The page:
Mujir Hayyan Mohammad Taufiq may be anxious about sitting the Primary School Leaving Examination this year, but his parents are even more stressed – it is their first experience with the PSLE as both were educated in madrasahs (religious schools).

"As much as we reassure ourselves that it is just like any other year-end exam Hayyan will be sitting, the pressure and stresses do exist," says his mother, Ms Hurul-A'in Mohd Yusoff, 36, principal of a childcare centre.

His father Mohammad Taufiq Mohamed Ismail, 40, manages a mosque. They also have a six-year-old daughter studying in a madrasah.

"However, we always remind ourselves that this is not our examination, it is Hayyan's," says Ms Hurul-A'in, stressing that her 111/2-year-old son's mental health is more important than his grades.

Her focus is not misplaced in a year that has seen educational systems across the world shattered by the pandemic, leaving families disoriented and dispirited.

Compared with many countries, Singapore's mainstream schools have been relatively unscathed. National examinations are proceeding, albeit with social distancing protocols and examinable topics trimmed to compensate for home-based learning (HBL) during the circuit breaker in April and May.

About 41,000 candidates have registered to take the PSLE this year, says a Singapore Examinations and Assessment Board spokesman.

Some mums and dads are striving to support their 12-year-olds with gestures of encouragement and inspiration during this unusual school year. Experts also urge parents to ensure that their kids get enough rest and to remind them that they are more than their T-score.

A look at the calls to Tinkle Friend, a befriending service for primary school children run by the Singapore Children's Society charity, reveals the trajectory of PSLE concerns during the pandemic.

The number of PSLE-related calls and chats rose from 28 in April at the start of the circuit breaker to an average of 77 a month in June and July, before falling to 57 last month, says Ms Leela Narayana, assistant director of Student Service at the Children's Society.

In the earlier months, she says PSLE kids were worried that they would not be adequately prepared because of the many disruptions. Some felt less motivated to study during HBL and others were frustrated at being deprived of playtime.

"Most children were also fearful that they would not be able to meet their parents', teachers' and personal expectations," she adds.

However, most students seem to have adapted to the new pandemic norms and the return to classroom learning, she says.

As such, the nature of more recent calls mirrored concerns from previous years, including study distractions, anxiety over poor grades, self-esteem and physical health issues, as well as tips on time and stress management.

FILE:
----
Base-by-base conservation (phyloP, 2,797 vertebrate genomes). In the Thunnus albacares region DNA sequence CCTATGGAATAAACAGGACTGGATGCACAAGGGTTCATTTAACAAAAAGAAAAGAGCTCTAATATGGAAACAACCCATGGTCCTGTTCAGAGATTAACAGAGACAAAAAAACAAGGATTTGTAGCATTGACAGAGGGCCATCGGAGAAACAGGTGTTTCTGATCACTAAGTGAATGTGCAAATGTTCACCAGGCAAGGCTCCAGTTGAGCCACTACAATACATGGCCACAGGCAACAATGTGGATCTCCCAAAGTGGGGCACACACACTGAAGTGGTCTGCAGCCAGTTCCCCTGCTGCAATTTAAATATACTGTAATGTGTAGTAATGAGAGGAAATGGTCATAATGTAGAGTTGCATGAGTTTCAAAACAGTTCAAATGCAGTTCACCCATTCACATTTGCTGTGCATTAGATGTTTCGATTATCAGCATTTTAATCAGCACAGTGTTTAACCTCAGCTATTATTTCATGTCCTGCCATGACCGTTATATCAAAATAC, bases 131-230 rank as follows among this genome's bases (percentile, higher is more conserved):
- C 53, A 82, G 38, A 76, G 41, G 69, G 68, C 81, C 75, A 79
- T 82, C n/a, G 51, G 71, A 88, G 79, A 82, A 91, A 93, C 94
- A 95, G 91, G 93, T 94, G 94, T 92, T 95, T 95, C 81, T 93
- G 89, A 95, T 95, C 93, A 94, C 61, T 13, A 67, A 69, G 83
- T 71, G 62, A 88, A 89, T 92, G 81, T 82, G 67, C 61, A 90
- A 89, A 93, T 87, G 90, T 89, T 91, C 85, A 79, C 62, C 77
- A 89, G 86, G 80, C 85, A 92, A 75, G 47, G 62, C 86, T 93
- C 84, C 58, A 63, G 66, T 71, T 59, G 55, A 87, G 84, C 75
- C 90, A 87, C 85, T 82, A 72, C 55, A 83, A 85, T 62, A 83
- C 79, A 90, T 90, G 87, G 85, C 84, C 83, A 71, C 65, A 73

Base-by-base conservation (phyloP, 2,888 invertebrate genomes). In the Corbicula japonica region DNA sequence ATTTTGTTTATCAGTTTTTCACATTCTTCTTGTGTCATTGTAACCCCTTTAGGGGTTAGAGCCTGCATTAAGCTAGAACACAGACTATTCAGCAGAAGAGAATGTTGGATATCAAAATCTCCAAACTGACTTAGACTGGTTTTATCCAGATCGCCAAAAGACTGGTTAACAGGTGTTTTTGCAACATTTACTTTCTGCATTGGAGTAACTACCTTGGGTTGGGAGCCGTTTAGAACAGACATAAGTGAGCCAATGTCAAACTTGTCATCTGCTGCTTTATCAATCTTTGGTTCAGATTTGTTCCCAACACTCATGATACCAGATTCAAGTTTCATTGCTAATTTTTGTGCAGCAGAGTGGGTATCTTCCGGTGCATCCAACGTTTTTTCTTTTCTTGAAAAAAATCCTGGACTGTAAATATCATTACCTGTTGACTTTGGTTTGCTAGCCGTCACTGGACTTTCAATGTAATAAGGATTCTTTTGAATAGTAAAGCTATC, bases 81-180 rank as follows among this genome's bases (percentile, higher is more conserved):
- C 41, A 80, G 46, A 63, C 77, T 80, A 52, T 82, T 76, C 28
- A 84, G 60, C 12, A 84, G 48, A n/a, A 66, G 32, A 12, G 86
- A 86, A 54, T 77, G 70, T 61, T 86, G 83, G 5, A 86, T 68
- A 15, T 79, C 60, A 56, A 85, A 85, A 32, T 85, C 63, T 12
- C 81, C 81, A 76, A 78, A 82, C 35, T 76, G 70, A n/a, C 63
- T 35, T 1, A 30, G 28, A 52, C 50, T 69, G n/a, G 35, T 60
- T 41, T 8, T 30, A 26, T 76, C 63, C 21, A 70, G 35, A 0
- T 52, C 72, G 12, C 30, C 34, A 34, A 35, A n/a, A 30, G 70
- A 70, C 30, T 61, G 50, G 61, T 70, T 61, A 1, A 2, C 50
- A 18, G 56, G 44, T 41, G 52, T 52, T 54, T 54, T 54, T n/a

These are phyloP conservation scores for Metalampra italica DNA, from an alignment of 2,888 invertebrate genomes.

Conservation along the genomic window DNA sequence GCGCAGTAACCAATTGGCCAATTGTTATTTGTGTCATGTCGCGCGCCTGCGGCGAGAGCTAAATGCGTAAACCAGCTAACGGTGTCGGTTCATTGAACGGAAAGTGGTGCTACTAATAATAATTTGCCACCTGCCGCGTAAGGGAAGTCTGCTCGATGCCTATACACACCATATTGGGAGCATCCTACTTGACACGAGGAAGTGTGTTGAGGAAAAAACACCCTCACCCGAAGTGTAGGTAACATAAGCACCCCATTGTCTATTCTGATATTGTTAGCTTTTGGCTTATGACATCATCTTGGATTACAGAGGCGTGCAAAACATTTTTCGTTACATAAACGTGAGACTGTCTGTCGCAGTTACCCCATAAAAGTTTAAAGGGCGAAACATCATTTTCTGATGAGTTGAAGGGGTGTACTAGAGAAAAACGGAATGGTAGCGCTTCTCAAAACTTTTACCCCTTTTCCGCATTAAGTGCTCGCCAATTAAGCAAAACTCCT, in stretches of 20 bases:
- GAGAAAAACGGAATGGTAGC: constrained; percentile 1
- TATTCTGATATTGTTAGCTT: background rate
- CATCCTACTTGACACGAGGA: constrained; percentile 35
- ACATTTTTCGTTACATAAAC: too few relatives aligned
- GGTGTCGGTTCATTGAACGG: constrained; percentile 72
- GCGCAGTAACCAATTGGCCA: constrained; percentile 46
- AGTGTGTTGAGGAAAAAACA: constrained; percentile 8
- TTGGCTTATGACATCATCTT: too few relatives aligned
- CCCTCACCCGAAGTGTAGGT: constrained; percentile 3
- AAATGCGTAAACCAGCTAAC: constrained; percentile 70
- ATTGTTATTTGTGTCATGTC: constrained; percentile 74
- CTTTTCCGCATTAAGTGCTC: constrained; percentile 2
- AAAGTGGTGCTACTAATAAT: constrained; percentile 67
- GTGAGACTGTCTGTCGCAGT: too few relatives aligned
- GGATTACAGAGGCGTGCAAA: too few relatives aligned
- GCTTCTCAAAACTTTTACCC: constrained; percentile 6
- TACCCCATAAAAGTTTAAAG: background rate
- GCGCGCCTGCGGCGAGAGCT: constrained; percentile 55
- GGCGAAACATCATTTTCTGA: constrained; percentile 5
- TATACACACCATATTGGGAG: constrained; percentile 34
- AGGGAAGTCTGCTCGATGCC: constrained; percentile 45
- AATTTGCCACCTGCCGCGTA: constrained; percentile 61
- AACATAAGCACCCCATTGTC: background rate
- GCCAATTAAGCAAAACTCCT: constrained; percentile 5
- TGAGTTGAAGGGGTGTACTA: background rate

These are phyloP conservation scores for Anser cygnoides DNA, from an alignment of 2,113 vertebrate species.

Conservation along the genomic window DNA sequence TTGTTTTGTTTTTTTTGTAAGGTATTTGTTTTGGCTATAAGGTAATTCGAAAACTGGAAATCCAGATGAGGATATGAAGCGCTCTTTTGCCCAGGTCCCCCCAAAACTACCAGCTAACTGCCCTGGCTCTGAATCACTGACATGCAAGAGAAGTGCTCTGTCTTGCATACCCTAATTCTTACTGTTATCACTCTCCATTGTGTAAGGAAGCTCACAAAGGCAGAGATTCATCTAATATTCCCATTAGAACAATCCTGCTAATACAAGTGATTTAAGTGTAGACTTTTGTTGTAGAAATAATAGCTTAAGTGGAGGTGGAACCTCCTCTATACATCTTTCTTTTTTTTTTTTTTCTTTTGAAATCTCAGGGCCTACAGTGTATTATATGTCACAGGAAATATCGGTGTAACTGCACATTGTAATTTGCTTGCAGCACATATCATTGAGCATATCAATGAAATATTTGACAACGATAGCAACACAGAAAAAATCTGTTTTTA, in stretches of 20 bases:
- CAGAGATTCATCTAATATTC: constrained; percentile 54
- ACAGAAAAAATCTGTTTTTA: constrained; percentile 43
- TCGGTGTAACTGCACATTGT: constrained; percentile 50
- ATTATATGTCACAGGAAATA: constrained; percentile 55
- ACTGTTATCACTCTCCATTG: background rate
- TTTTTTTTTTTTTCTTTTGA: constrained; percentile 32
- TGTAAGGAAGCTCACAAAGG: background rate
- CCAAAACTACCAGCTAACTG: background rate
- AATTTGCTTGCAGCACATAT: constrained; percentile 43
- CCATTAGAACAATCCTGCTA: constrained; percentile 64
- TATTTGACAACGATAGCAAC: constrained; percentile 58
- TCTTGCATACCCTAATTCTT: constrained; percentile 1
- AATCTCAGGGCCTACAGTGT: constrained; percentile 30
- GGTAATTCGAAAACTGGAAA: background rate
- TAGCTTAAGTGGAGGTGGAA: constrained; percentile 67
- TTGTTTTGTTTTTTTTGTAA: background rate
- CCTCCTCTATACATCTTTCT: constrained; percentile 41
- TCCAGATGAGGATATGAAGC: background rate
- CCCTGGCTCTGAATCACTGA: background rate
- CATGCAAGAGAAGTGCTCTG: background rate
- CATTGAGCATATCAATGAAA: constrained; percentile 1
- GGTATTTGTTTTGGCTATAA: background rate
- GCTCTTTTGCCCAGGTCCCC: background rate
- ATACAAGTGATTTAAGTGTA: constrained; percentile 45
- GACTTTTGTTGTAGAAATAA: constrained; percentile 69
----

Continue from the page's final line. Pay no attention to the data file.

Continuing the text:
The many educational disruptions this year have also left some parents and children worried about the chances of getting into their schools of choice, says Ms Tan Su-Lynn, a senior educational psychologist with Promises Healthcare.

These included the scrapping of mid-year examinations and changes to how schools pick students for the Direct School Admission, a scheme where talented children receive early admission into certain secondary schools and junior colleges.

She adds that parents are also uncertain about the safety of their children during the examinations, and some are fearful about their kids falling ill before their papers.

Examination anxiety may also make it difficult for some children to breathe while wearing masks or face shields, which adds to their stress levels.


While transitioning to HBL was nerve-racking for many families, some parents say they are grateful for its positive aspects.

"We kind of enjoy the part where we can both sleep a bit later and me not having to rush her to eat and change for school," says stay-at-home mum Chew Swee Sien, 46, whose daughter Seah Ern Ting, 12, is sitting the national examination.

As this is her second time as a PSLE parent – she has a son in Secondary 3 – she is "very relaxed" about the process and makes sure that both her children enjoy outings and have time for play and hobbies.

When Ern Ting was nervous before her Chinese oral examination in the middle of last month, Ms Chew encouraged her by telling her to "just do whatever you can" if she was given an unfamiliar topic and acknowledging the girl's preparation efforts, sealing it with a big kiss.

Such acts of appreciation go a long way in inspiring revision-weary kids.

Xavier Chua, 12, was chuffed to receive a PSLE survival kit from his mother just before his oral examination last month.

Inside the brightly decorated box, he found his favourite snacks and a note of encouragement for his hard work over the last eight months. "I felt very touched because mummy took time and effort to make the kit for me. I thanked her and gave her a big squeeze," Xavier says.

His mother, stay-at-home mum and blogger Serene Seah, 38, says she learnt of the idea from a friend.

"It is not all about the final result. The need to recognise the efforts along the journey is equally important to fuel him emotionally to keep him going and put in his best performance," she explains.

Similarly, Hayyan's parents have engaged him in meaningful ways, including nature walks to Bukit Timah Nature Reserve and Upper Peirce Reservoir Park as he likes trekking.

Ms Hurul-A'in made his favourite dishes, such as sotong masak hitam (black-ink squid), even though the childcare centre she heads was still operating during the circuit breaker, while Mr Mohammad Taufiq gave him a jersey from his favourite football team, Manchester United.

"I was ecstatic," Hayyan says of the gift he received last week.

At the same time, he is mindful of the Read More – Source

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